Michael Russo has covered the National Hockey League since 1995. He has covered the Minnesota Wild for the Star Tribune since 2005, after 10 years of covering the Florida Panthers for the Sun-Sentinel. He uses “Russo’s Rants” to feed a wide-ranging hockey-centric discussion with readers, and can be heard weekly on KFAN (100.3 FM) radio and seen weekly on Fox Sports North.

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Slip-sliding Wild humbled, exposed in St. Louis

Posted by: Michael Russo under Wild game coverage Updated: March 28, 2014 - 7:19 AM

EDITED, REVISED FRIDAY MORNING

Just 2 ½ weeks ago, the Wild took a moral victory from a home shootout loss against the St. Louis Blues, claiming it proved it could play with St. Louis, that it made a statement.

“I think [the Blues] thought they were going to take it to us physically, and our guys responded,” coach Mike Yeo said after that game. “I’ve seen this from our group a lot. When people try to play like that against us, usually we’re able to find another gear.”

It’s safe to say the Wild was brought back to reality Thursday. The Wild suffered its ninth straight loss to St. Louis (0-6-3) and after a strong start that didn't result in a goal, the game in St. Louis resembled most of Minnesota's games in St. Louis - a decisive beatdown from the Blues. The Wild has struggles in a number of arenas - Dallas, San Jose, Vancouver off the top of my head. But almost every time the Wild goes to St. Louis, the losses are painful. It's been 12 games now since a regulation win. 

The Wild has lost 9 of its past 12 games (3-5-4) since the trade deadline and this has the feel of a team very capable of blowing its season.

The Wild had a good start to tonight’s game, jumped out to an 8-1 shot lead, took five shots on its first power play, naturally couldn’t score and then boom, T.J. Oshie scored an easy one.

The Wild continued to play well, but then on a late double minor that was a gift because the refs missed what looked like an elbow by Cody McCormick on Kevin Shattenkick, the Wild not only didn’t register a shot in the entire four minutes of power-play time, Jared Spurgeon, for the second game in a row, coughed up the puck and Oshie scored a back-breaking shorthanded breakaway goal (the second of his three) in the waning seconds of the first.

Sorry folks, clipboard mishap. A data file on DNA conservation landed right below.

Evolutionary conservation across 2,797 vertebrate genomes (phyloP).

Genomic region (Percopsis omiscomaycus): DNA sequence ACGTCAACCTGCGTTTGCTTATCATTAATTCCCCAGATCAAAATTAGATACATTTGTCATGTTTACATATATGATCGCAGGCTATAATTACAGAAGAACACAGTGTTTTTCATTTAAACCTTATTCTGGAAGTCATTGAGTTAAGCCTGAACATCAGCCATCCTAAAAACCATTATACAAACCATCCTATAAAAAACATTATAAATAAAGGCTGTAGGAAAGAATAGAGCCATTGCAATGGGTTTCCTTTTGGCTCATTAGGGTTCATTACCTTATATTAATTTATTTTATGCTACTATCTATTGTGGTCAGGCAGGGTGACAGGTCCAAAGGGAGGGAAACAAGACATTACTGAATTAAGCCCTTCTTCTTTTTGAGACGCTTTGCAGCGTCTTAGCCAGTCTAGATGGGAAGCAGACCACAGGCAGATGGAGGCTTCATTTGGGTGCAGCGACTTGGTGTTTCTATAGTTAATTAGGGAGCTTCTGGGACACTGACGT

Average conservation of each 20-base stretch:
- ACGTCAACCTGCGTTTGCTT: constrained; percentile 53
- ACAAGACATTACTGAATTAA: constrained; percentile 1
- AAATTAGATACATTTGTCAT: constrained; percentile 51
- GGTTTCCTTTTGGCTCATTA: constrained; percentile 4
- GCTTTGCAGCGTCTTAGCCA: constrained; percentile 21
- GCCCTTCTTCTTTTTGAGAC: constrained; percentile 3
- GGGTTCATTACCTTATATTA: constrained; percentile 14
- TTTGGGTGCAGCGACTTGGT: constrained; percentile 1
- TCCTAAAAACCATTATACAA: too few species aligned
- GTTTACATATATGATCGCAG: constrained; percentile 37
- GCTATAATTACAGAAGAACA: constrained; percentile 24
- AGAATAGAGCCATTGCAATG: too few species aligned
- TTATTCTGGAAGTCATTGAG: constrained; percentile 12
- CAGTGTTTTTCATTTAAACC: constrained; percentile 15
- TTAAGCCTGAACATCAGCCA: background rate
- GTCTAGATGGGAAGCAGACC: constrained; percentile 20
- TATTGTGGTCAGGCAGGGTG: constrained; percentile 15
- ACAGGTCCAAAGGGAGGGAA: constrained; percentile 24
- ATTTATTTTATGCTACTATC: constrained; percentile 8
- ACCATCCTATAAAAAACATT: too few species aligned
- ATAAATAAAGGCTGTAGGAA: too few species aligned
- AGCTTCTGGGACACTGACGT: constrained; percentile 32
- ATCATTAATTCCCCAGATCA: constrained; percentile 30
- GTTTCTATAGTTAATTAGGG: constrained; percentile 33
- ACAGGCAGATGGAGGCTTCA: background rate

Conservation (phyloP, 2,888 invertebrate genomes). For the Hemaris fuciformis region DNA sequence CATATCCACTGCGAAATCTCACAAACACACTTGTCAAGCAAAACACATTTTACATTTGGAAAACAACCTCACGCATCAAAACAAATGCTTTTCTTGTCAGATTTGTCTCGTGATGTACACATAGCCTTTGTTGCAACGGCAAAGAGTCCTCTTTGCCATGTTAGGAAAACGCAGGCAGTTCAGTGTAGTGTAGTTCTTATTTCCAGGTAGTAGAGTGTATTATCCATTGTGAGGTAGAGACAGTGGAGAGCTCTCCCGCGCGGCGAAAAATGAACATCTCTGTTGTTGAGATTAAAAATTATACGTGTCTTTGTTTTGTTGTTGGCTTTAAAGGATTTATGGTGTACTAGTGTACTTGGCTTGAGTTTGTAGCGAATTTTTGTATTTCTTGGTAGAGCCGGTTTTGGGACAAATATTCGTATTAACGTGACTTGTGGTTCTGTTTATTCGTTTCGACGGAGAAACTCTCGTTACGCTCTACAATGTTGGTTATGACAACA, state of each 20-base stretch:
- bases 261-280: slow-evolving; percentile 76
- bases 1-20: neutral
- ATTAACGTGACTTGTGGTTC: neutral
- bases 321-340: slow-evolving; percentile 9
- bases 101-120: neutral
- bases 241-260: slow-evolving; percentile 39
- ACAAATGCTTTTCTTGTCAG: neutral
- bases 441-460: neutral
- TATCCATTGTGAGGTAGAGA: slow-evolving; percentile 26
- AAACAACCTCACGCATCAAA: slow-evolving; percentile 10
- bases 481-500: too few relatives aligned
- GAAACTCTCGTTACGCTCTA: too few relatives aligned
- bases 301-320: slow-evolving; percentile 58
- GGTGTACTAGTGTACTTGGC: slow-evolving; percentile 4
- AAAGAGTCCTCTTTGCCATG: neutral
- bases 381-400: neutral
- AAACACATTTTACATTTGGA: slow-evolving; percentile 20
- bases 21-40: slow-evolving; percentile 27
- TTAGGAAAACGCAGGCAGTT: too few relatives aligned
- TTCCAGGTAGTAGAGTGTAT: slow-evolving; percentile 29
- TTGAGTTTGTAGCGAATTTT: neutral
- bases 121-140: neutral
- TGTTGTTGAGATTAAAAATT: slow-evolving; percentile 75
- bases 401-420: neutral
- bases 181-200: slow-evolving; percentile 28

It was the second time in two games Spurgeon “assisted” on the second goal of a game by the same player (David Booth) in the final seconds of a period. Talk about momentum-turning. The one against Vancouver wasn’t officially shorthanded, but it may as well have been.

As disconcerting as Spurgeon’s gaffe was the play of Dany Heatley before the turnover.

Mike Yeo, who has to know he will undoubtedly go down with this ship if the Wild misses the playoffs, continues to let Heatley play and play and play. Heatley has no goals since Feb. 27, 12 in 74 games and is a team-worst minus-18. He was on for both first-period goals Thursday. He is a minus-7 the past five games. But Yeo continues to put him in the lineup despite the fact that he’s not able to function in a third- or fourth-line (four shots in the past 11 games).

But he plays him because he can paint it like he’s a power-play contributor (more PPG’s than anybody in the league since 2001). But not only has Heatley not had a power-play goal since Feb. 1 or a power-play assist since Feb. 6, tonight he twice didn’t get the puck deep on entries. The first time, he didn’t catch Ryan Suter’s pass, the second he turned it over. Moments later, Spurgeon gave the puck to Oshie.

Yeo keeps saying that if Heatley’s not going to score, he’s got to be responsible defensively, get in on the forecheck, be physical because he’s a big body, be strong on pucks (he wasn’t on this particular power-play shift). This is not Dany Heatley’s game. He cannot function in a third- or fourth-line role, and as much as it pains me to say because I like Heatley and I’ve long admired him as a player (I used to watch him light up opponents in Atlanta as a writer in the Southeast Division), he’s not the Dany Heatley he used to be.

So, at some point, Yeo’s got to pull him from the lineup. And Yeo did make it sound before the game that it is coming. After the game, Yeo didn’t want to talk about individuals and said it was a “team loss.”